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Volume 11 Supplement 1

Challenges in malaria research

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The paradox of the effectiveness of IRS insecticides (including DDT) and its impacts on human health - what can we fix if it isn’t broken?

The effectiveness of DDT and other insecticides when properly used as indoor residual spray (IRS) to combat malaria is not in question [1]. However, the high body burden of DDT of those protected is very high [2], and the human health consequences due to IRS insecticides of those protected are of great concern [13]. What may be questioned though are the effectiveness, health impacts, social consequences, and sustainability of some IRS alternatives. Many promising ‘silver bullets’ (using anything but IRS) to beat malaria over the last number of decades have come and gone. Yet, the one proven method, IRS, gets less recognition or attention. IRS interrupts transmission where most infections occur - the home. It is also at home where those most likely to suffer malaria - babies, children and pregnant mothers - are to be found. The negative part of the IRS message though, remains the inevitable co-exposure of the very same susceptible groups to IRS insecticides. Protection by IRS comes at a cost, creating a paradox -protection from deadly malaria may carry a health burden due to the IRS chemicals used [1, 3].

Policy formulation, negotiating fora, and the development of research priorities via consensus (some possibly burdened with other agendas) seem not to be good platforms to deal with intractable paradoxes. IRS with chemicals seems out of vogue and often relegated in favour of the enticing promises of high-tech or new methods.

IRS as a method has remained almost unchanged since de Meillon pioneered it in South Africa in 1936 [4]. Combining basic biological knowledge about reproductive behaviour of the female vector mosquito with residual toxic chemicals within and close to residential areas where most infections occur, is effective at preventing transmission, but bad at preventing chemical exposure and uptake of the chemicals by residents. We believe that a vast scope of options to improve on IRS remain to be explored that, while maintaining effective transmission prevention will also significantly reduce human exposure to IRS chemicals. Options for further exploration include inter alia: better application, more selective areas of indoor application, mosquito irritability and repellency, better formulations, and new chemicals [1].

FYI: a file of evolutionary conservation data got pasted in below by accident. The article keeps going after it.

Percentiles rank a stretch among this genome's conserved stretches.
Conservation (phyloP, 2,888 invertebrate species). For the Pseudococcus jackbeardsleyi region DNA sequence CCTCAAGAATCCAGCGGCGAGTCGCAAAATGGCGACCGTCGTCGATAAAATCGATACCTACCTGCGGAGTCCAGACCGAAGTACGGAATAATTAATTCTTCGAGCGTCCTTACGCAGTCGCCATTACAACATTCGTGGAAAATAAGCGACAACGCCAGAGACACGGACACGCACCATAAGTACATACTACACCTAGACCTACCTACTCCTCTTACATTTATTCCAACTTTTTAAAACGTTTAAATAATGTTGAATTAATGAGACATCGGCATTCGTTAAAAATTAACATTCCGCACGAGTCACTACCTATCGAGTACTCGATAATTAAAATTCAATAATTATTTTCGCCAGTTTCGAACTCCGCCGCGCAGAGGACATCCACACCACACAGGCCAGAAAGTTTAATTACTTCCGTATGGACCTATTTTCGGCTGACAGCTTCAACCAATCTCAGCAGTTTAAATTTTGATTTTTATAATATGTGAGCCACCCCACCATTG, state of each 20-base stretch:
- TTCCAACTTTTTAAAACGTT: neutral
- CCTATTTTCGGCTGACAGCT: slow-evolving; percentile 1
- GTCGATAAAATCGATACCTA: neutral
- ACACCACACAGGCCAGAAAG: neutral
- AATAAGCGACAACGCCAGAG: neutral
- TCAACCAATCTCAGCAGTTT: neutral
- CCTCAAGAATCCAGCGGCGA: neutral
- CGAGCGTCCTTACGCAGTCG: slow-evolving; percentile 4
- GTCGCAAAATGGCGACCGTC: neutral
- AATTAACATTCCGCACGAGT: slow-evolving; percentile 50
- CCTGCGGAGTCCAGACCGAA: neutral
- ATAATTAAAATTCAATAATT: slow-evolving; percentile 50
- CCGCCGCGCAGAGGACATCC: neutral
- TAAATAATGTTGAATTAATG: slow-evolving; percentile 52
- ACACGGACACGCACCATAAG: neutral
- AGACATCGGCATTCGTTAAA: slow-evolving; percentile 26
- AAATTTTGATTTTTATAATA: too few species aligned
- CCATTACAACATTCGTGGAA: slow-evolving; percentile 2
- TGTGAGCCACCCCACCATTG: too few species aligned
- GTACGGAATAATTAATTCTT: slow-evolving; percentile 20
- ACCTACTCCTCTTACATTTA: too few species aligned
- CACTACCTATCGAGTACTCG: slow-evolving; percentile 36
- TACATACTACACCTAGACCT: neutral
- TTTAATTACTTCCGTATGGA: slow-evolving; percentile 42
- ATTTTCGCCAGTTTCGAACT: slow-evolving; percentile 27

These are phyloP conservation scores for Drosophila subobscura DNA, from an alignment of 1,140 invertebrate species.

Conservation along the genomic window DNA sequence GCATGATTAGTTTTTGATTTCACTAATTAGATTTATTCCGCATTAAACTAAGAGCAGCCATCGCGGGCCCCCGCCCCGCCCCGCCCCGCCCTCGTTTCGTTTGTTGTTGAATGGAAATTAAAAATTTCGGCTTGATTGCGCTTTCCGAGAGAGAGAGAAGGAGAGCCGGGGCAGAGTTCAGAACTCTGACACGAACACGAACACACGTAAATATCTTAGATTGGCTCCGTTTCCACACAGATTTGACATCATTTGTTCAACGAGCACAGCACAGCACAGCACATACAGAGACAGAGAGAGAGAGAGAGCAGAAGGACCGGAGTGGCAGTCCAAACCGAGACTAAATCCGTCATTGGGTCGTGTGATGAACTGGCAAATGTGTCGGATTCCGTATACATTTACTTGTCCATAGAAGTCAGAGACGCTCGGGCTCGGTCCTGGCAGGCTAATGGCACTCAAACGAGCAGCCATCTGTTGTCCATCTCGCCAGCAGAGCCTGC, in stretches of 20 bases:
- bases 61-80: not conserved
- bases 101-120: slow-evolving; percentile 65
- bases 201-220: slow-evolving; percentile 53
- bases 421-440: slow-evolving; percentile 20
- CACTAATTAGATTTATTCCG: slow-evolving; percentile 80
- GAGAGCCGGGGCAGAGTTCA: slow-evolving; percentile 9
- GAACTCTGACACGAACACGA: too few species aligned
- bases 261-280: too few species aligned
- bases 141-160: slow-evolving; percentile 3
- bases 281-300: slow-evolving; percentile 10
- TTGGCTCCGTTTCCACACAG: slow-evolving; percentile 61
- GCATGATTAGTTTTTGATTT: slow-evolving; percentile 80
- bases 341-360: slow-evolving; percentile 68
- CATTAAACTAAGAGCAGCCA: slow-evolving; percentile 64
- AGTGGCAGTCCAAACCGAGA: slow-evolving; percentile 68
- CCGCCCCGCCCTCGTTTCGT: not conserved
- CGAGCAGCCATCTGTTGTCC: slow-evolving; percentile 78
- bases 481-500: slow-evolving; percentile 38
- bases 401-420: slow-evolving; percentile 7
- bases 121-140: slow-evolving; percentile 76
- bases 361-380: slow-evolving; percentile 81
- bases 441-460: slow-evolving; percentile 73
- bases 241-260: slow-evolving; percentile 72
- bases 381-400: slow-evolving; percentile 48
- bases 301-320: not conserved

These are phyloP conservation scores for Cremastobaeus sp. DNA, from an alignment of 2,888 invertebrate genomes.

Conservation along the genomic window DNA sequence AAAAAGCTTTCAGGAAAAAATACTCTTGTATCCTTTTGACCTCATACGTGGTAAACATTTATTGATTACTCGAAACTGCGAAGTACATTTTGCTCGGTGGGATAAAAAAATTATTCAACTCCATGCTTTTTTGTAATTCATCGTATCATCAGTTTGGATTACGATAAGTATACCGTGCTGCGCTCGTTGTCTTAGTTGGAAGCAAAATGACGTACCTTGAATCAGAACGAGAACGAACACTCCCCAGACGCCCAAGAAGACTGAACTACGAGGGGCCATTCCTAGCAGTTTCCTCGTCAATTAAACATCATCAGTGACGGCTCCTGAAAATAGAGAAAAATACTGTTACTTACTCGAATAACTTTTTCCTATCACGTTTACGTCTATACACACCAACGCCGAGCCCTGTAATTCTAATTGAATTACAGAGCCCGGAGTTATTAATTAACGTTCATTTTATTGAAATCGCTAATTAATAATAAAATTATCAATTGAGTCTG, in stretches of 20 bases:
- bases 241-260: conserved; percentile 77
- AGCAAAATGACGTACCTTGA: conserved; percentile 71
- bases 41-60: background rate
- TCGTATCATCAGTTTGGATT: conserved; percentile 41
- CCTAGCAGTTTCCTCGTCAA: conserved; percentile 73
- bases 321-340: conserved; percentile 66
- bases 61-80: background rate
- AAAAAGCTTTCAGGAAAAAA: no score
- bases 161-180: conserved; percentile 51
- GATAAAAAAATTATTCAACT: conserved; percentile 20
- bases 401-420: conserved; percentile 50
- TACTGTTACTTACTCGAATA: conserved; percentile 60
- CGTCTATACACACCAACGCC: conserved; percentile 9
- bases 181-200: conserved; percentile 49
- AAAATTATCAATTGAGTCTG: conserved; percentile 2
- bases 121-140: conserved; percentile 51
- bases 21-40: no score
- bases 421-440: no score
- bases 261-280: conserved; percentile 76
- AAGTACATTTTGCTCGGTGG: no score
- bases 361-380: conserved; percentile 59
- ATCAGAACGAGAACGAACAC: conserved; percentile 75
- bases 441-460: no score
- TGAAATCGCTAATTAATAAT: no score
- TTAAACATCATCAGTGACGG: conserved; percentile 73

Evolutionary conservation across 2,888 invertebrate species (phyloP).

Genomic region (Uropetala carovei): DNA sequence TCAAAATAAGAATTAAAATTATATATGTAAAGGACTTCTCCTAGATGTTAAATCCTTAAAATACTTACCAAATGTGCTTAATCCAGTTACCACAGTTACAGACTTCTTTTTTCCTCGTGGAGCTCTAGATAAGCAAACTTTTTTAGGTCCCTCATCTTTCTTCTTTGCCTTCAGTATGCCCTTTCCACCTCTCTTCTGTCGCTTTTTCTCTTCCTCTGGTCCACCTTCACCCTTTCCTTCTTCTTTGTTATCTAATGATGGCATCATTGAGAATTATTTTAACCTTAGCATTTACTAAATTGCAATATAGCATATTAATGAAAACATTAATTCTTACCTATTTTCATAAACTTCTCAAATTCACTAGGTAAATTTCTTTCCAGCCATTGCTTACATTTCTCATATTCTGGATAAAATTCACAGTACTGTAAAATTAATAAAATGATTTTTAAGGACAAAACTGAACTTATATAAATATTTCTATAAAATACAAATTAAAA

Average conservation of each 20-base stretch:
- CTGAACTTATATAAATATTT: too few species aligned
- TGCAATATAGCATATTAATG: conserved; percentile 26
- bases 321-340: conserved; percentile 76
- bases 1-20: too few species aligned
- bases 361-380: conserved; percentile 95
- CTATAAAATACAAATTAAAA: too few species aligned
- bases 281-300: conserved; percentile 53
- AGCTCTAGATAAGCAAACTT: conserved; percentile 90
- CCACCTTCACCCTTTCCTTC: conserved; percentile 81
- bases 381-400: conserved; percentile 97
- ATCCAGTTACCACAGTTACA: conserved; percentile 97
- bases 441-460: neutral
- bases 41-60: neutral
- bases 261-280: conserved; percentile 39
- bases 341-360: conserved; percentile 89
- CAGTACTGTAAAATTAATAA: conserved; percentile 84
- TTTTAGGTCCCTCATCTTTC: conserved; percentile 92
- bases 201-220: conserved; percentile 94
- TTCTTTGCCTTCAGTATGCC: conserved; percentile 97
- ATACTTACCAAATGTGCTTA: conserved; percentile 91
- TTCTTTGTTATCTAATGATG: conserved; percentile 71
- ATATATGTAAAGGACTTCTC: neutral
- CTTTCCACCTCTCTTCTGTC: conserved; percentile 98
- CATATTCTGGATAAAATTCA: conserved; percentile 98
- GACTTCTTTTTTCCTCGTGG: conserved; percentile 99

Maintaining a proven top-down IRS strategy supported by an effective hospital and clinic system requires a minor inconvenience but no other behavioural changes by the inhabitants [5], ecological engineering, biological interventions or modifications, or vaccinations. The mostly non-intrusive IRS allows inhabitants and communities the freedom for social interactions and economic betterment unhindered by the inconvenience of most some other current forms of preventing malaria. For the foreseeable future, IRS with adequate supporting health infrastructure will remain a mainstay of malaria prevention, will most likely have a role in malaria elimination in any endemic area, and/or will remain the fall-back method in case of failure of alternatives. In the mean time, we can and should re-evaluate what works (IRS), and make it work better.


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Bouwman, H., Kylin, H. & (Riana) Bornman, M. The paradox of the effectiveness of IRS insecticides (including DDT) and its impacts on human health - what can we fix if it isn’t broken?. Malar J 11 (Suppl 1), P14 (2012).

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